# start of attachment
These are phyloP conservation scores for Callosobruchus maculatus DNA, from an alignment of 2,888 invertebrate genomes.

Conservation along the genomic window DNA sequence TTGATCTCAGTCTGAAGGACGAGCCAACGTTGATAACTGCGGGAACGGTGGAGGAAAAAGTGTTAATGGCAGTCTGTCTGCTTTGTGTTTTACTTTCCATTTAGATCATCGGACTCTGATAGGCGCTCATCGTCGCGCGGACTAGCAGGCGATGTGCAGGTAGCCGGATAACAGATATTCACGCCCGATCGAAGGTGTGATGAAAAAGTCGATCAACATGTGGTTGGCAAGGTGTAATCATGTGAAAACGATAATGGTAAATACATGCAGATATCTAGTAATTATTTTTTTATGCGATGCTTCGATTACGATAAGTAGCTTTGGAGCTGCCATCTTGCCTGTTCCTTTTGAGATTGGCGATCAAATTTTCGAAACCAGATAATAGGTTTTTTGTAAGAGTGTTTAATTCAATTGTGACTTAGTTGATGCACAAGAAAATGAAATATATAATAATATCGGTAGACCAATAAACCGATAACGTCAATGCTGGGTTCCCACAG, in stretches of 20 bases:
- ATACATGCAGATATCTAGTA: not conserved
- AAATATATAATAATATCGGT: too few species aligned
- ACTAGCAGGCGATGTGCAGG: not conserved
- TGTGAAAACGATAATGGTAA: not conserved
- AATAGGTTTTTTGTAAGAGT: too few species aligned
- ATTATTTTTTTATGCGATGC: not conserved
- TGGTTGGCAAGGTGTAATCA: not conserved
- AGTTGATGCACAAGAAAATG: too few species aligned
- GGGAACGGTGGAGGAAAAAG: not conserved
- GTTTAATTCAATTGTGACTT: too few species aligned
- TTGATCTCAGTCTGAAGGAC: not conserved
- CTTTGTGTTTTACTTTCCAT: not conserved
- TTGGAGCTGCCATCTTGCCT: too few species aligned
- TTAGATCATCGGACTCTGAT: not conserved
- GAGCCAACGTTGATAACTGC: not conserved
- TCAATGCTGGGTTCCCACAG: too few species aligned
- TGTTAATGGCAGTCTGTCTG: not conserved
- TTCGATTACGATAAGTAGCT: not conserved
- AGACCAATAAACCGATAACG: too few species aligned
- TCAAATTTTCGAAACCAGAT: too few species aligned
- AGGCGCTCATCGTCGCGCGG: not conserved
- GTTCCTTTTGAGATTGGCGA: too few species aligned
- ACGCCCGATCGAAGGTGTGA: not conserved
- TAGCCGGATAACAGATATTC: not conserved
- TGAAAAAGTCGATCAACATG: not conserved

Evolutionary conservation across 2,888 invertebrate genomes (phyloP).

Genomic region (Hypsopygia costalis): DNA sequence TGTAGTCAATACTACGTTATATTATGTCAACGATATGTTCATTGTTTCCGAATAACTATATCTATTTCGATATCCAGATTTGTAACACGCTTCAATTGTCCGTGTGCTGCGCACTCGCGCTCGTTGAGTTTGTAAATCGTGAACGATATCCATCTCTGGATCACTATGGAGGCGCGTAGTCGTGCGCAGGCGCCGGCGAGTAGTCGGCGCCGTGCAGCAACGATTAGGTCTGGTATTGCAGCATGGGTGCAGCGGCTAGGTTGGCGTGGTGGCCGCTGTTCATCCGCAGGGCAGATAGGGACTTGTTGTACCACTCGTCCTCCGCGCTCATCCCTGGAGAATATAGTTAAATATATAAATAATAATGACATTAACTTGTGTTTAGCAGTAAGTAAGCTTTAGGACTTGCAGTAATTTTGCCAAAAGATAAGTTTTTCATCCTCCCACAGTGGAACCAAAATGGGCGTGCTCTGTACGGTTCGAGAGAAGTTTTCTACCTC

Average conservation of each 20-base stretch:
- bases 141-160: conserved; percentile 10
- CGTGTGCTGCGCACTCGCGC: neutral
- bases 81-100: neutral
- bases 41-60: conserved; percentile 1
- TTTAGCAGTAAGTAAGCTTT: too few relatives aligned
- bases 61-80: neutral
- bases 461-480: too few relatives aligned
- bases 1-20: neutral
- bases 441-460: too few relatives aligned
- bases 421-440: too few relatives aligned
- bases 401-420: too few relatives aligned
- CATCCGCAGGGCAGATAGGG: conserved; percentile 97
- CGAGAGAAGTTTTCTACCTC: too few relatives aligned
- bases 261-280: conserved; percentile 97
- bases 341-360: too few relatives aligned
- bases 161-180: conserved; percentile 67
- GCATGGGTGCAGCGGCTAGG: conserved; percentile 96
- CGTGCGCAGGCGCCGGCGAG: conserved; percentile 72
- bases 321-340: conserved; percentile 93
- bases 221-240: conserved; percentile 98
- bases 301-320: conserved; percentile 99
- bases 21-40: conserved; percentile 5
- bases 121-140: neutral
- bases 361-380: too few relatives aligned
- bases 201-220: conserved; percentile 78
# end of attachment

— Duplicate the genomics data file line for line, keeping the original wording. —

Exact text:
These are phyloP conservation scores for Callosobruchus maculatus DNA, from an alignment of 2,888 invertebrate genomes.

Conservation along the genomic window DNA sequence TTGATCTCAGTCTGAAGGACGAGCCAACGTTGATAACTGCGGGAACGGTGGAGGAAAAAGTGTTAATGGCAGTCTGTCTGCTTTGTGTTTTACTTTCCATTTAGATCATCGGACTCTGATAGGCGCTCATCGTCGCGCGGACTAGCAGGCGATGTGCAGGTAGCCGGATAACAGATATTCACGCCCGATCGAAGGTGTGATGAAAAAGTCGATCAACATGTGGTTGGCAAGGTGTAATCATGTGAAAACGATAATGGTAAATACATGCAGATATCTAGTAATTATTTTTTTATGCGATGCTTCGATTACGATAAGTAGCTTTGGAGCTGCCATCTTGCCTGTTCCTTTTGAGATTGGCGATCAAATTTTCGAAACCAGATAATAGGTTTTTTGTAAGAGTGTTTAATTCAATTGTGACTTAGTTGATGCACAAGAAAATGAAATATATAATAATATCGGTAGACCAATAAACCGATAACGTCAATGCTGGGTTCCCACAG, in stretches of 20 bases:
- ATACATGCAGATATCTAGTA: not conserved
- AAATATATAATAATATCGGT: too few species aligned
- ACTAGCAGGCGATGTGCAGG: not conserved
- TGTGAAAACGATAATGGTAA: not conserved
- AATAGGTTTTTTGTAAGAGT: too few species aligned
- ATTATTTTTTTATGCGATGC: not conserved
- TGGTTGGCAAGGTGTAATCA: not conserved
- AGTTGATGCACAAGAAAATG: too few species aligned
- GGGAACGGTGGAGGAAAAAG: not conserved
- GTTTAATTCAATTGTGACTT: too few species aligned
- TTGATCTCAGTCTGAAGGAC: not conserved
- CTTTGTGTTTTACTTTCCAT: not conserved
- TTGGAGCTGCCATCTTGCCT: too few species aligned
- TTAGATCATCGGACTCTGAT: not conserved
- GAGCCAACGTTGATAACTGC: not conserved
- TCAATGCTGGGTTCCCACAG: too few species aligned
- TGTTAATGGCAGTCTGTCTG: not conserved
- TTCGATTACGATAAGTAGCT: not conserved
- AGACCAATAAACCGATAACG: too few species aligned
- TCAAATTTTCGAAACCAGAT: too few species aligned
- AGGCGCTCATCGTCGCGCGG: not conserved
- GTTCCTTTTGAGATTGGCGA: too few species aligned
- ACGCCCGATCGAAGGTGTGA: not conserved
- TAGCCGGATAACAGATATTC: not conserved
- TGAAAAAGTCGATCAACATG: not conserved

Evolutionary conservation across 2,888 invertebrate genomes (phyloP).

Genomic region (Hypsopygia costalis): DNA sequence TGTAGTCAATACTACGTTATATTATGTCAACGATATGTTCATTGTTTCCGAATAACTATATCTATTTCGATATCCAGATTTGTAACACGCTTCAATTGTCCGTGTGCTGCGCACTCGCGCTCGTTGAGTTTGTAAATCGTGAACGATATCCATCTCTGGATCACTATGGAGGCGCGTAGTCGTGCGCAGGCGCCGGCGAGTAGTCGGCGCCGTGCAGCAACGATTAGGTCTGGTATTGCAGCATGGGTGCAGCGGCTAGGTTGGCGTGGTGGCCGCTGTTCATCCGCAGGGCAGATAGGGACTTGTTGTACCACTCGTCCTCCGCGCTCATCCCTGGAGAATATAGTTAAATATATAAATAATAATGACATTAACTTGTGTTTAGCAGTAAGTAAGCTTTAGGACTTGCAGTAATTTTGCCAAAAGATAAGTTTTTCATCCTCCCACAGTGGAACCAAAATGGGCGTGCTCTGTACGGTTCGAGAGAAGTTTTCTACCTC

Average conservation of each 20-base stretch:
- bases 141-160: conserved; percentile 10
- CGTGTGCTGCGCACTCGCGC: neutral
- bases 81-100: neutral
- bases 41-60: conserved; percentile 1
- TTTAGCAGTAAGTAAGCTTT: too few relatives aligned
- bases 61-80: neutral
- bases 461-480: too few relatives aligned
- bases 1-20: neutral
- bases 441-460: too few relatives aligned
- bases 421-440: too few relatives aligned
- bases 401-420: too few relatives aligned
- CATCCGCAGGGCAGATAGGG: conserved; percentile 97
- CGAGAGAAGTTTTCTACCTC: too few relatives aligned
- bases 261-280: conserved; percentile 97
- bases 341-360: too few relatives aligned
- bases 161-180: conserved; percentile 67
- GCATGGGTGCAGCGGCTAGG: conserved; percentile 96
- CGTGCGCAGGCGCCGGCGAG: conserved; percentile 72
- bases 321-340: conserved; percentile 93
- bases 221-240: conserved; percentile 98
- bases 301-320: conserved; percentile 99
- bases 21-40: conserved; percentile 5
- bases 121-140: neutral
- bases 361-380: too few relatives aligned
- bases 201-220: conserved; percentile 78